New Study Links This Zero-Calorie Sweetener with Heart Attacks

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We’re always trying to find new, healthier ways to live, and with that comes tons of new ingredients, new diets and more. Contrary to popular belief, just because something says “zero-calorie,” doesn’t always mean it’s good for you. This week, a new study even found that this zero-calorie sweetener has been linked to increased risk of heart attack and stroke.

Erythritol, a zero-calorie sugar carb found naturally in many fruits and vegetables and used for adding bulk or sweeting stevia, monk fruit and other keto, reduced-sugar products, has just been linked to blood clots, stroke, heart attack and even death, according to a recent study published by the Nature Medicine journal. Lead researcher and Cleveland, OH physician scientist, Stanley Hazen, MD, explained that, though the team did not expect to discover this information about erythritol, the risks found were “not modest.”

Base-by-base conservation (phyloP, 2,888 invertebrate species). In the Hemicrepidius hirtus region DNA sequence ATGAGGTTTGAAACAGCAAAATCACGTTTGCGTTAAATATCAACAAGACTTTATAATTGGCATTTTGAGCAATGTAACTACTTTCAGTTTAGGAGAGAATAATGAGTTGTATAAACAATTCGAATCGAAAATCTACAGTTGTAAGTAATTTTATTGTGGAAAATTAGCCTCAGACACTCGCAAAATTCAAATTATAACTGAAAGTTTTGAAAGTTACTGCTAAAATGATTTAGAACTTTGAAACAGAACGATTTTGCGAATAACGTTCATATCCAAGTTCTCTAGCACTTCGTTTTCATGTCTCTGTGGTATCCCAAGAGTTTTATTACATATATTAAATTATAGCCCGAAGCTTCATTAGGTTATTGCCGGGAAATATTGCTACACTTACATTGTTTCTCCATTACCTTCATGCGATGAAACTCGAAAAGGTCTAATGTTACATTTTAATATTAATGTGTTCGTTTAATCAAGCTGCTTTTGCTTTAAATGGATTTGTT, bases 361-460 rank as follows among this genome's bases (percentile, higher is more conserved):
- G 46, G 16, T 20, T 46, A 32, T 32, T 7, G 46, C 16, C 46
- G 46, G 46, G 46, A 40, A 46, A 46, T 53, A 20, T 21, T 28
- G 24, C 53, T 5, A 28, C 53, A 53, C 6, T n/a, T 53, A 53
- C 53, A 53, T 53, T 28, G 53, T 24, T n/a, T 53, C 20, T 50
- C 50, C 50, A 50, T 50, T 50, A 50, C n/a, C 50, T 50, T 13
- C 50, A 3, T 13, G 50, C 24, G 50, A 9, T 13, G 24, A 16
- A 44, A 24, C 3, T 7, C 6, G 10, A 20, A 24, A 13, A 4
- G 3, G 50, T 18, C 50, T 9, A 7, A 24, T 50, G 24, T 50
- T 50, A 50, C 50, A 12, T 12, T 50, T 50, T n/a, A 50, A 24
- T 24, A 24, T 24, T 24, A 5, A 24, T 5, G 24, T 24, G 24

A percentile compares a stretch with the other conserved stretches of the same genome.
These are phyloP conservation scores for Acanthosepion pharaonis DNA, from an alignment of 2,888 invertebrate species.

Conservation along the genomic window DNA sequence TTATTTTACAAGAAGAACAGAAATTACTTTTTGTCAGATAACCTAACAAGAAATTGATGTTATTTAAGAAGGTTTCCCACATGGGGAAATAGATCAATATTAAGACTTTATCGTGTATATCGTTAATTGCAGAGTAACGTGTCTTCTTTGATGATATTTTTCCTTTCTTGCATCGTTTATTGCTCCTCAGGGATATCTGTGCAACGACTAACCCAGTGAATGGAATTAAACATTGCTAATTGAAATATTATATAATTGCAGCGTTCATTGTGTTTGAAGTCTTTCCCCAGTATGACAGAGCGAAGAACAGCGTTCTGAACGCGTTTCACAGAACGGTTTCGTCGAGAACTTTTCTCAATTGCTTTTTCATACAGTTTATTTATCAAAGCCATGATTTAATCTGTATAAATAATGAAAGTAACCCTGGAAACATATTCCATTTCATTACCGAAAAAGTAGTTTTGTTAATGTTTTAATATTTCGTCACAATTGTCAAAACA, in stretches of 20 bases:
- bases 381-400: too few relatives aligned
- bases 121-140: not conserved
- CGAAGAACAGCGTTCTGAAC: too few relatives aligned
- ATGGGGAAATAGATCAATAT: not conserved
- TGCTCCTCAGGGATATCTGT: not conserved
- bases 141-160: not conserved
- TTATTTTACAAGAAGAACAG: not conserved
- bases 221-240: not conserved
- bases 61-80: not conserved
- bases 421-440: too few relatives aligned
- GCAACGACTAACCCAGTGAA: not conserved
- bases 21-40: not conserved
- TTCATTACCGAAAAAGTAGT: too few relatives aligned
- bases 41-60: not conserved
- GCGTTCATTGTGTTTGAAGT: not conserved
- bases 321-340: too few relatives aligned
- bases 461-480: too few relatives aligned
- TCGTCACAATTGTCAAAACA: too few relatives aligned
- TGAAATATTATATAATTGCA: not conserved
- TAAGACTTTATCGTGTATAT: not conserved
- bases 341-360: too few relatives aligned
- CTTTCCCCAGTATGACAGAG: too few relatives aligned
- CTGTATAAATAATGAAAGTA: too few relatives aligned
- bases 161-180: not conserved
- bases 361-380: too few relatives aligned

“If your blood level of erythritol was in the top 25% compared to the bottom 25%, there was about a two-fold higher risk for heart attack and stroke. It’s on par with the strongest of cardiac risk factors, like diabetes,” explains Dr. Hazen. Additionally, the study found that individuals with pre-existing risk factors for heart disease, such as diabetes, were twice as likely to have a heart attack or stroke if they experienced the highest levels of the sugar carb in their blood.

Revelations like these are easy to panic over, but Denver cardiologist Andrew Freeman, MD reminds readers “that more research is needed,” but that, in the meantime, “in an abundance of caution, it might make sense to limit erythritol in your diet for now.”

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